By Song Sang-ho
SEOUL, Jan. 21 (Yonhap) -- With an eventful chapter of unorthodox American diplomacy over, the launch of the Joe Biden administration is raising both hope and uncertainty for its alliance with South Korea, as the two countries face an unpredictable North Korea, a muscle-flexing China and an array of challenges from within their partnership.
Biden's swearing-in on Wednesday following the tumultuous departure of his predecessor, Donald Trump, came as Seoul seeks to close ranks with Washington to advance its stalled agenda of entrenching lasting peace with North Korea and broaden the security alliance to tackle the COVID-19 pandemic, climate change and other shared challenges.
But South Korea's efforts to cement cooperation with the U.S. could falter if they diverge on how to address the North Korean nuclear quandary, an escalating Sino-U.S. competition and historical animosity between Seoul and Tokyo, analysts warned.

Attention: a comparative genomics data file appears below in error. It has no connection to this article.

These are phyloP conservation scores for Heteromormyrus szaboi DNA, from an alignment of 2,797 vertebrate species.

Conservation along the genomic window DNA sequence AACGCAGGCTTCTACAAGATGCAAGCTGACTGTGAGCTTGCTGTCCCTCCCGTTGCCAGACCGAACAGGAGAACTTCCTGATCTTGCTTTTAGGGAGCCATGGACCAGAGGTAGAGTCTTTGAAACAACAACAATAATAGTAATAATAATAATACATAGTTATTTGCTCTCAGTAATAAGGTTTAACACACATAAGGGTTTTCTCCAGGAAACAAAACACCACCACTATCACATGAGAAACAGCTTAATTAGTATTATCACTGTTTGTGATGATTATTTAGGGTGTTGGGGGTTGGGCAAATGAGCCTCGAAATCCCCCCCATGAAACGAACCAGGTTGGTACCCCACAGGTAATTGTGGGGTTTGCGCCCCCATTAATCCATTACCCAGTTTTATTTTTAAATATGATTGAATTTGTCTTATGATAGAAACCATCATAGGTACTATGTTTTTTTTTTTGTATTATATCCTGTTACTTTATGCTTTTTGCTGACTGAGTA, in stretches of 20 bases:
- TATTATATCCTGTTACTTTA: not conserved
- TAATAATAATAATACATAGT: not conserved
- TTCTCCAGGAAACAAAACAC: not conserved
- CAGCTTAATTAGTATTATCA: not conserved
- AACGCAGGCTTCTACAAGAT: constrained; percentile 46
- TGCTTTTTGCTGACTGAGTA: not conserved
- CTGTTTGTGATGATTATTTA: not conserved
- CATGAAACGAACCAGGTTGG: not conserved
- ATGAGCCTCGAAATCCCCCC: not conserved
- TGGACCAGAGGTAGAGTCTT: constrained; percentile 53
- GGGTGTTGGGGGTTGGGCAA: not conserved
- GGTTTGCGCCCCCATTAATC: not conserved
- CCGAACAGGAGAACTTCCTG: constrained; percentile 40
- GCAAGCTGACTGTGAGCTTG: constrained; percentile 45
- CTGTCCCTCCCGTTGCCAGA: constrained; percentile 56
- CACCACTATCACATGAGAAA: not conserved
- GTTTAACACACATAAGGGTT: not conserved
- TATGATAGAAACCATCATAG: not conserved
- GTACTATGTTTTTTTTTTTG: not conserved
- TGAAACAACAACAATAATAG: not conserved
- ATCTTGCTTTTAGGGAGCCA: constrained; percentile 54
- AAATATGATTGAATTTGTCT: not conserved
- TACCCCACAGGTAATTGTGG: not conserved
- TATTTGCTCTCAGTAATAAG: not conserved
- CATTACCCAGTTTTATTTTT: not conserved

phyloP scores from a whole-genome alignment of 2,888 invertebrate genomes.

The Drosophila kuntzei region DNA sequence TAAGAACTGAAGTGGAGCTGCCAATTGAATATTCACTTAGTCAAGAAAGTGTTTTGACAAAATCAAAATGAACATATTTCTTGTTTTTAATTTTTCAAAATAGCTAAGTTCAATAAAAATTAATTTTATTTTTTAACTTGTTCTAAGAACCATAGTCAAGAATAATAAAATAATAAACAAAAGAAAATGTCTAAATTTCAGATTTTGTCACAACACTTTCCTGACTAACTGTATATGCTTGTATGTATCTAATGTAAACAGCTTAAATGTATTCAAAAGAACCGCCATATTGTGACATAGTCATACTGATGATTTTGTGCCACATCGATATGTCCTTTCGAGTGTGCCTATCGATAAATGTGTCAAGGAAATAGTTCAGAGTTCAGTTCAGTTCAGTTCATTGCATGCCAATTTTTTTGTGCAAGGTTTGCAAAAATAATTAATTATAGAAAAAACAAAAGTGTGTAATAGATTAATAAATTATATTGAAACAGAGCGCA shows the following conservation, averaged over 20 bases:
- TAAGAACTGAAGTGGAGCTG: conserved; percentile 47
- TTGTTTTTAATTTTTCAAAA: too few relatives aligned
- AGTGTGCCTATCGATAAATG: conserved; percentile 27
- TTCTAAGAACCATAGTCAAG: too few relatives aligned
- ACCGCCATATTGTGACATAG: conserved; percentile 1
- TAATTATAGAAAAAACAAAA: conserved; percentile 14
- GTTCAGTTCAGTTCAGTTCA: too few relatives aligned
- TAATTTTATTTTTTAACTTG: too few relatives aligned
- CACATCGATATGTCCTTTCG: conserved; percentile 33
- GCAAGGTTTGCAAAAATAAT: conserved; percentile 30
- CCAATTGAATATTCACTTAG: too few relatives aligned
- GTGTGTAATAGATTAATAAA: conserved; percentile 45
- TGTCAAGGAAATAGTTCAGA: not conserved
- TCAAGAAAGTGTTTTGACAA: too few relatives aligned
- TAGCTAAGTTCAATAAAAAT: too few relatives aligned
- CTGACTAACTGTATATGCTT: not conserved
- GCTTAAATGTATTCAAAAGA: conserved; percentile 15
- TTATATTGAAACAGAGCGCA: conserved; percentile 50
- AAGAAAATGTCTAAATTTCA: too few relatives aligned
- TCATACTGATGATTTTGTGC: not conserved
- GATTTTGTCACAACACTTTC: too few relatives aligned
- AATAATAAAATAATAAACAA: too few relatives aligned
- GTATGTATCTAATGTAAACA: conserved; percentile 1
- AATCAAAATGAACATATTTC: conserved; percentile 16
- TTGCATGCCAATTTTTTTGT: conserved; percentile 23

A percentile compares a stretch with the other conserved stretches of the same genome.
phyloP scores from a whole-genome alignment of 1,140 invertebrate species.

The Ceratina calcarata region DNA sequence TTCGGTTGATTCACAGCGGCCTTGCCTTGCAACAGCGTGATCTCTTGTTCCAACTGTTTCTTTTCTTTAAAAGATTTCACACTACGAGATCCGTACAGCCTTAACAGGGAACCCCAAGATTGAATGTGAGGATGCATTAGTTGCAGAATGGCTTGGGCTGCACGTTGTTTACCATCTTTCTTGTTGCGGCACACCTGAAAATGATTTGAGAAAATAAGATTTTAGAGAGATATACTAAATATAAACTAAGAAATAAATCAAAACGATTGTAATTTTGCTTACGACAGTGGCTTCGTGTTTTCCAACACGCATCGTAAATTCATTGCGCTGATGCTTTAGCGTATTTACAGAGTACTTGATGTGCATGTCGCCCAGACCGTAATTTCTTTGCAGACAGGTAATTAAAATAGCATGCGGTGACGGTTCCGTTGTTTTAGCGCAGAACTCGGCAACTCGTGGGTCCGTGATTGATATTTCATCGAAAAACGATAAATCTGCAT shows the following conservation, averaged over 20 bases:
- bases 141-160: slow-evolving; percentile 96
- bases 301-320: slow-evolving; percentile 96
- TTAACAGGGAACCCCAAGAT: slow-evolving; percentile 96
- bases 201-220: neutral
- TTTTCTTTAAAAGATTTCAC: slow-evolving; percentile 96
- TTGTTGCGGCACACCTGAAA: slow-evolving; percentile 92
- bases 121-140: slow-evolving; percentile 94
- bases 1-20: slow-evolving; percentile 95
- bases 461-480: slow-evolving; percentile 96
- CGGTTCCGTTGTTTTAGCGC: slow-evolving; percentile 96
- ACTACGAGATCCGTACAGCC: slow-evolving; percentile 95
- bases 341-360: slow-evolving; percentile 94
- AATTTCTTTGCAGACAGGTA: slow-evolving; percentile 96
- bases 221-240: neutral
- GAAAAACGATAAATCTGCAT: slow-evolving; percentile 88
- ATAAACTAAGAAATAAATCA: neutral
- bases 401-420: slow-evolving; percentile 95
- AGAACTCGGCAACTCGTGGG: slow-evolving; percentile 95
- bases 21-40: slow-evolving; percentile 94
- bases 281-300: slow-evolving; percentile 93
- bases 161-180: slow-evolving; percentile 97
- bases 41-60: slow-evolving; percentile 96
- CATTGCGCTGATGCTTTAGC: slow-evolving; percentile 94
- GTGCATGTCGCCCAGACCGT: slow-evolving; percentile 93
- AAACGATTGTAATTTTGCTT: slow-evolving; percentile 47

"The keyword for Biden's diplomacy is 'normalization,' which means to do away with uncertainties from the unorthodox brand of diplomacy and restore traditional alliances -- something that might have already resonated with much of the State Department personnel," Nam Chang-hee, a professor of international politics at Inha University, said.
"In this broad scheme of things, South Korea may need to consider a flexible approach with some course correction -- compatible with that normalization -- for the stable management of its relationship with the U.S.," he added.